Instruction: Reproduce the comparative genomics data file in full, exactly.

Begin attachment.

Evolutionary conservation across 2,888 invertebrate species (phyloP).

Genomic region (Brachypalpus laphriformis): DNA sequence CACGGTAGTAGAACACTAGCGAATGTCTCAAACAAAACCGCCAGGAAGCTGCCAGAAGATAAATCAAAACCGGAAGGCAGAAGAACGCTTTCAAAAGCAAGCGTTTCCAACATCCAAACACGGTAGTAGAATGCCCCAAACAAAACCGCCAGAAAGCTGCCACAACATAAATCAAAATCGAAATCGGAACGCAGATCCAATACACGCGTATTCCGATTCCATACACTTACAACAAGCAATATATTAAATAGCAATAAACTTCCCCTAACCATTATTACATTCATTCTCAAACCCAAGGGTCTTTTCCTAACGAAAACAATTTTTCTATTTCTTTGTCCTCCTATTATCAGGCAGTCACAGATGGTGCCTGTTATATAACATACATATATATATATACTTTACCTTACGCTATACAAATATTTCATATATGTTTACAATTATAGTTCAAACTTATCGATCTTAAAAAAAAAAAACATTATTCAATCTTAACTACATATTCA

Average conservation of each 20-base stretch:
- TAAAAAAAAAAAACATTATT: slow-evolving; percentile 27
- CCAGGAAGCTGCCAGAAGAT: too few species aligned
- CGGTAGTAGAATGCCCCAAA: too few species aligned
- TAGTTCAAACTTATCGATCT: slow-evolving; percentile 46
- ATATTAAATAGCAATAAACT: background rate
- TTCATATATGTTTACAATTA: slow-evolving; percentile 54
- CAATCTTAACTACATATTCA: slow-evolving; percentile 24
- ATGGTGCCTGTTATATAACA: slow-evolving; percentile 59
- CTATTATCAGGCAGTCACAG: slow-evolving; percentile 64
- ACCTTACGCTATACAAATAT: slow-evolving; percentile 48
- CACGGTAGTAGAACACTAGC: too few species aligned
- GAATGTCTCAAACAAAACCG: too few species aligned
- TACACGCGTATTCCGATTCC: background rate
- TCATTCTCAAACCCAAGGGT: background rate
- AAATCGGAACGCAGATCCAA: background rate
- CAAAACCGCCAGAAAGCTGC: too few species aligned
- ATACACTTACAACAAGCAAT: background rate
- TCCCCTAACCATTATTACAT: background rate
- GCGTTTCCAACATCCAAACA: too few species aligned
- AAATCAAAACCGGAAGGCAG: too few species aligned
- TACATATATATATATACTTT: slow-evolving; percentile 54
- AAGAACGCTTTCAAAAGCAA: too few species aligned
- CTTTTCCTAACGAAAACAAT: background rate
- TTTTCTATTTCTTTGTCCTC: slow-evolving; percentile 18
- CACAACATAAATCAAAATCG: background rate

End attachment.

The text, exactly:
Evolutionary conservation across 2,888 invertebrate species (phyloP).

Genomic region (Brachypalpus laphriformis): DNA sequence CACGGTAGTAGAACACTAGCGAATGTCTCAAACAAAACCGCCAGGAAGCTGCCAGAAGATAAATCAAAACCGGAAGGCAGAAGAACGCTTTCAAAAGCAAGCGTTTCCAACATCCAAACACGGTAGTAGAATGCCCCAAACAAAACCGCCAGAAAGCTGCCACAACATAAATCAAAATCGAAATCGGAACGCAGATCCAATACACGCGTATTCCGATTCCATACACTTACAACAAGCAATATATTAAATAGCAATAAACTTCCCCTAACCATTATTACATTCATTCTCAAACCCAAGGGTCTTTTCCTAACGAAAACAATTTTTCTATTTCTTTGTCCTCCTATTATCAGGCAGTCACAGATGGTGCCTGTTATATAACATACATATATATATATACTTTACCTTACGCTATACAAATATTTCATATATGTTTACAATTATAGTTCAAACTTATCGATCTTAAAAAAAAAAAACATTATTCAATCTTAACTACATATTCA

Average conservation of each 20-base stretch:
- TAAAAAAAAAAAACATTATT: slow-evolving; percentile 27
- CCAGGAAGCTGCCAGAAGAT: too few species aligned
- CGGTAGTAGAATGCCCCAAA: too few species aligned
- TAGTTCAAACTTATCGATCT: slow-evolving; percentile 46
- ATATTAAATAGCAATAAACT: background rate
- TTCATATATGTTTACAATTA: slow-evolving; percentile 54
- CAATCTTAACTACATATTCA: slow-evolving; percentile 24
- ATGGTGCCTGTTATATAACA: slow-evolving; percentile 59
- CTATTATCAGGCAGTCACAG: slow-evolving; percentile 64
- ACCTTACGCTATACAAATAT: slow-evolving; percentile 48
- CACGGTAGTAGAACACTAGC: too few species aligned
- GAATGTCTCAAACAAAACCG: too few species aligned
- TACACGCGTATTCCGATTCC: background rate
- TCATTCTCAAACCCAAGGGT: background rate
- AAATCGGAACGCAGATCCAA: background rate
- CAAAACCGCCAGAAAGCTGC: too few species aligned
- ATACACTTACAACAAGCAAT: background rate
- TCCCCTAACCATTATTACAT: background rate
- GCGTTTCCAACATCCAAACA: too few species aligned
- AAATCAAAACCGGAAGGCAG: too few species aligned
- TACATATATATATATACTTT: slow-evolving; percentile 54
- AAGAACGCTTTCAAAAGCAA: too few species aligned
- CTTTTCCTAACGAAAACAAT: background rate
- TTTTCTATTTCTTTGTCCTC: slow-evolving; percentile 18
- CACAACATAAATCAAAATCG: background rate